Ethical investment no longer a fringe movement
Ethical investment has continued to edge its way into the mainstream in recent years. Just under half of all professionally-managed assets in Australia are managed under responsible or ethical investment strategies, according to the RIAA report.
The report also suggests that nine in 10 Australians expect their super fund, or other institutions they use, to invest responsibly and ethically on their behalf. Similarly, seven in 10 would prefer to invest in a responsible super fund that considers environmental, social and governance issues when investing, rather than a super fund that’s only thinking about maximising financial returns.
Global socially responsible investments grew by 34% to US$30.7 trillion over the past two years, lifted by Japanese pension funds, retail investors everywhere and broad, growing concern about climate change. @GlobalSIF #esg https://t.co/1meI1wrrsz
— RIAA (@RIAANews) April 2, 2019
“More and more Australians are wanting to make sure that their investments, superannuation and banking products are in line with their own personal values,” RIAA CEO Simon O’Connor said.
“The younger generation is much more eager to understand where their money is going, particularly in light of the fact that, for most Australians, their superannuation will be one of the largest investments they ever make,” Mr O’Connor said.
Ethical investment can also make sense from a financial point of view, he said.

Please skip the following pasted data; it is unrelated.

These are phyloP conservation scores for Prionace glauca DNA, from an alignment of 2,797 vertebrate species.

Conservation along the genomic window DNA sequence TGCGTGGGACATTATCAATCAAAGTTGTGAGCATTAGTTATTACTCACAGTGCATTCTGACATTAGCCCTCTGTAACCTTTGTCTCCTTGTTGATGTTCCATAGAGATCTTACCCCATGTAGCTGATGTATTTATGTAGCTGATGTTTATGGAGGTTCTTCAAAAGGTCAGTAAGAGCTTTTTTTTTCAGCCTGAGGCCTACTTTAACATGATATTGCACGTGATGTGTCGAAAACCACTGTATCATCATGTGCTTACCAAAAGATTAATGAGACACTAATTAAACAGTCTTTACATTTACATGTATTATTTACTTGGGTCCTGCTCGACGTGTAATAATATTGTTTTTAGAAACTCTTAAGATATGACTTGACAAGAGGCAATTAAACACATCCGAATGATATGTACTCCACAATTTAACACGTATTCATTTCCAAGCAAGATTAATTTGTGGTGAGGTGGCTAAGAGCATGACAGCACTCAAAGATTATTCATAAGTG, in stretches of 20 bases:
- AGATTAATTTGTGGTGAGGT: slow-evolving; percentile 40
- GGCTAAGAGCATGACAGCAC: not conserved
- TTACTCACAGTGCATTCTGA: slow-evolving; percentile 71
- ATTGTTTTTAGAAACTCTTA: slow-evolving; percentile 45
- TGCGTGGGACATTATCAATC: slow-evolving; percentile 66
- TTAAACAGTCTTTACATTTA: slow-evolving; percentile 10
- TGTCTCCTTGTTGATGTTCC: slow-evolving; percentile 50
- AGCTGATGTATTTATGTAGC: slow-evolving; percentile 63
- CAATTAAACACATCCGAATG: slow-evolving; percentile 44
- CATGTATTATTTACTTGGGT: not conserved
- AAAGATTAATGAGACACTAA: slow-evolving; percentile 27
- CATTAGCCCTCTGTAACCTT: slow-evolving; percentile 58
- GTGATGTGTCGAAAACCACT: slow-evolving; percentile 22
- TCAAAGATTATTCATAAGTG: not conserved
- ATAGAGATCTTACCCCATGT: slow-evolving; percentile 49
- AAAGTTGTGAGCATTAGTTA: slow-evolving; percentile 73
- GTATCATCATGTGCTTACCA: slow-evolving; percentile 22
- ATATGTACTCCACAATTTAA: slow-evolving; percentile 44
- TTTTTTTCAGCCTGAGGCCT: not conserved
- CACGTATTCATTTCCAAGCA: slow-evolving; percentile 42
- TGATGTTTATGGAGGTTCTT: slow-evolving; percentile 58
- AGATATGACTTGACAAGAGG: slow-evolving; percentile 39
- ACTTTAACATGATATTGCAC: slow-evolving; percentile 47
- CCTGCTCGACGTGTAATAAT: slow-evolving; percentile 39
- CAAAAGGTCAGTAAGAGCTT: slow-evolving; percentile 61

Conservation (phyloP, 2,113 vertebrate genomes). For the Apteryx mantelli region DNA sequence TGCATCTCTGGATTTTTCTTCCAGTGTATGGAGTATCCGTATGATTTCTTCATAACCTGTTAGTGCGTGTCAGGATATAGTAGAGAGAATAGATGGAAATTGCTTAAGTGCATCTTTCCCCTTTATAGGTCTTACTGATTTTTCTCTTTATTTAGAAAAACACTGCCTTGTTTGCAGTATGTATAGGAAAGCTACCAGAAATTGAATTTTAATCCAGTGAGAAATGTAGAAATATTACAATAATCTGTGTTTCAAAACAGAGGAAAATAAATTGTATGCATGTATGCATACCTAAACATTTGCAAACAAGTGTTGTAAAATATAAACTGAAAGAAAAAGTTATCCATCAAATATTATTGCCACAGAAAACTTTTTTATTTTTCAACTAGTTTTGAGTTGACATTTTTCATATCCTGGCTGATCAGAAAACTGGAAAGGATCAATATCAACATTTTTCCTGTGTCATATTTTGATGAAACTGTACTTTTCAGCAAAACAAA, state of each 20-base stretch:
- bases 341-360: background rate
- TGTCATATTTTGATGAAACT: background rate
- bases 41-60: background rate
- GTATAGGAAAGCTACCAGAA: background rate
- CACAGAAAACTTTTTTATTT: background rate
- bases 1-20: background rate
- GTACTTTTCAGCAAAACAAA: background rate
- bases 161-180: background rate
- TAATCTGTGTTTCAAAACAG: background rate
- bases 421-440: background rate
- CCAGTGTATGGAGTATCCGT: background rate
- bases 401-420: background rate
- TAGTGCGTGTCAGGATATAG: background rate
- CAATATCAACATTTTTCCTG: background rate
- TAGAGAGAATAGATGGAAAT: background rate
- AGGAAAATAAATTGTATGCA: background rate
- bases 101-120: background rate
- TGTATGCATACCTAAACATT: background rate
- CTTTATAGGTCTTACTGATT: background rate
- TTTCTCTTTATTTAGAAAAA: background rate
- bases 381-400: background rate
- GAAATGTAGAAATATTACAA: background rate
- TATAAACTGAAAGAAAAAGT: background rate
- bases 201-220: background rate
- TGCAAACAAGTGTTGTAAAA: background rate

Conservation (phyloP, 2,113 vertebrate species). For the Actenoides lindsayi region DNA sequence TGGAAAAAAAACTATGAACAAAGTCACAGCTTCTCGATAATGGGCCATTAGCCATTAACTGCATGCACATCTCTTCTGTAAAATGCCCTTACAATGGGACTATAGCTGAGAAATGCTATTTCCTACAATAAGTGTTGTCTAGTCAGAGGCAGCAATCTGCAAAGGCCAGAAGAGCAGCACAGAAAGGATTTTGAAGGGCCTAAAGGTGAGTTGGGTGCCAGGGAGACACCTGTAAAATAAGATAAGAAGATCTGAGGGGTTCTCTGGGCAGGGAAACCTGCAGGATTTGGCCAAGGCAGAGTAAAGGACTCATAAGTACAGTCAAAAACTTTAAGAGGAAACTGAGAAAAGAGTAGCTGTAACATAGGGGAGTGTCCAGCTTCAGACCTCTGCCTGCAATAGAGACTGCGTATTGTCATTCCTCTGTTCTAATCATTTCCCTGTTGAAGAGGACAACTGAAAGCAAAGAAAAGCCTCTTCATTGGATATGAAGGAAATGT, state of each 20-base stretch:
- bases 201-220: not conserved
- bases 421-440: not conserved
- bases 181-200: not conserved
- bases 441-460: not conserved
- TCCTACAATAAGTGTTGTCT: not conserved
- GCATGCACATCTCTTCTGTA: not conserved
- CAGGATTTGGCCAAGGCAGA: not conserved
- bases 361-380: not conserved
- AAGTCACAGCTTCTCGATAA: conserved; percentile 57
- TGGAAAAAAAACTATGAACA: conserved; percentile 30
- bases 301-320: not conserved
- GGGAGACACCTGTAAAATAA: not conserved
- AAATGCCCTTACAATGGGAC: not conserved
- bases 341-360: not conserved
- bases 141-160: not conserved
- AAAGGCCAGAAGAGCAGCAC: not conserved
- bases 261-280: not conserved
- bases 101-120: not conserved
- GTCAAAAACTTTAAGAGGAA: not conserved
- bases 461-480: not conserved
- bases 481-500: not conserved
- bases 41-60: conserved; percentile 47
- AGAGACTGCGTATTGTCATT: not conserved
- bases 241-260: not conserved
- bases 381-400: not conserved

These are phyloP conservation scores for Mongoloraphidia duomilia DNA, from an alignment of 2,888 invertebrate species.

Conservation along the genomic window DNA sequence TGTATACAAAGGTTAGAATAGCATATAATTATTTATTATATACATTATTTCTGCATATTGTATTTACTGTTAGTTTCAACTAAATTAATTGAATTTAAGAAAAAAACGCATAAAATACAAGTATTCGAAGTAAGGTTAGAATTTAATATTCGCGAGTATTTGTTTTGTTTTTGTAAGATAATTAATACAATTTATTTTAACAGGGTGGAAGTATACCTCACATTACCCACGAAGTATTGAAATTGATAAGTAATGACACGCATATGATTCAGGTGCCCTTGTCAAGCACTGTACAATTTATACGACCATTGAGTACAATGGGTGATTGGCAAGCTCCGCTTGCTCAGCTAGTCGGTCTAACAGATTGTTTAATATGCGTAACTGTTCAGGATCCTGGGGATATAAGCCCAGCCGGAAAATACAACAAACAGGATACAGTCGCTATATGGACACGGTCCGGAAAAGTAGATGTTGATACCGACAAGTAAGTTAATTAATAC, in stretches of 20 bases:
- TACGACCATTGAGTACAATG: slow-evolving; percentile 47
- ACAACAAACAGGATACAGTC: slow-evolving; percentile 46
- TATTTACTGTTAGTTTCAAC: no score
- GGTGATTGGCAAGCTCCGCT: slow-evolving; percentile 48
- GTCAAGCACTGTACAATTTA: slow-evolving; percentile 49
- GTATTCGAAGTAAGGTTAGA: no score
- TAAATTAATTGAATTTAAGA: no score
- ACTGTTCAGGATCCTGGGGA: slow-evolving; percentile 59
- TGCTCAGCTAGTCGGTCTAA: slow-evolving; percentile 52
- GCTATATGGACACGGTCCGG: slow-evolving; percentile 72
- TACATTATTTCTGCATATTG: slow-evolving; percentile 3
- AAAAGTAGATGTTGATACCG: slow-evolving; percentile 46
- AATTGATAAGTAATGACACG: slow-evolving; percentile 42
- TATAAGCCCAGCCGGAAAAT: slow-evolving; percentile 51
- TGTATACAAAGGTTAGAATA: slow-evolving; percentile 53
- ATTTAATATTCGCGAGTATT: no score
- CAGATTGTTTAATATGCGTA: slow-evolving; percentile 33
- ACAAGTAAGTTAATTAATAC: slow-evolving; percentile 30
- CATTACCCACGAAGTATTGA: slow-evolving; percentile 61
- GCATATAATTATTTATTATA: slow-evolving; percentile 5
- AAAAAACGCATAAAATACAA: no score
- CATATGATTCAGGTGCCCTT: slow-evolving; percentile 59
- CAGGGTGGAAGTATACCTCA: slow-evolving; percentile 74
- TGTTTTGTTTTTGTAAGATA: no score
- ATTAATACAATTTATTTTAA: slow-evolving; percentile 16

How do ethical super funds stack up?
The RIAA’s annual benchmark reports have reported that ethical funds have been performing just as well, if not slightly better, than mainstream funds over the past several years. According to the latest report in 2018, over the last 5 years, the average Australian responsible investment fund received an annual return of 11.7%, compared to a 9.7% annual return for the average large-cap Australian share fund, that is super providers that have a market cap typically over $10 billion. However, over a shorter period of one year, the report shows the large-cap funds performed better.
Commenting on the trend, Canstar Group Executive of Financial Services Steve Mickenbecker noted that ethical investment doesn’t necessarily mean a compromise on performance, but you should do your homework before deciding on a fund.
“Investors should consider the performance being returned by any investment, the risk profile, fees and investment style. Ethical funds are no different in this respect,” Mr Mickenbecker said.
“If you are inclined to invest in an ethical fund on principal, you should at least be aware of what, if anything, you are trading off, whether it be a lesser return, higher fee, higher risk or an investment style that could conflict with your philosophy.
“The evidence of over- or under-performance of ethical funds is not altogether convincing. There are so many other factors in play. However it is fair to say that ethical funds have an investor following, which could mean market support.”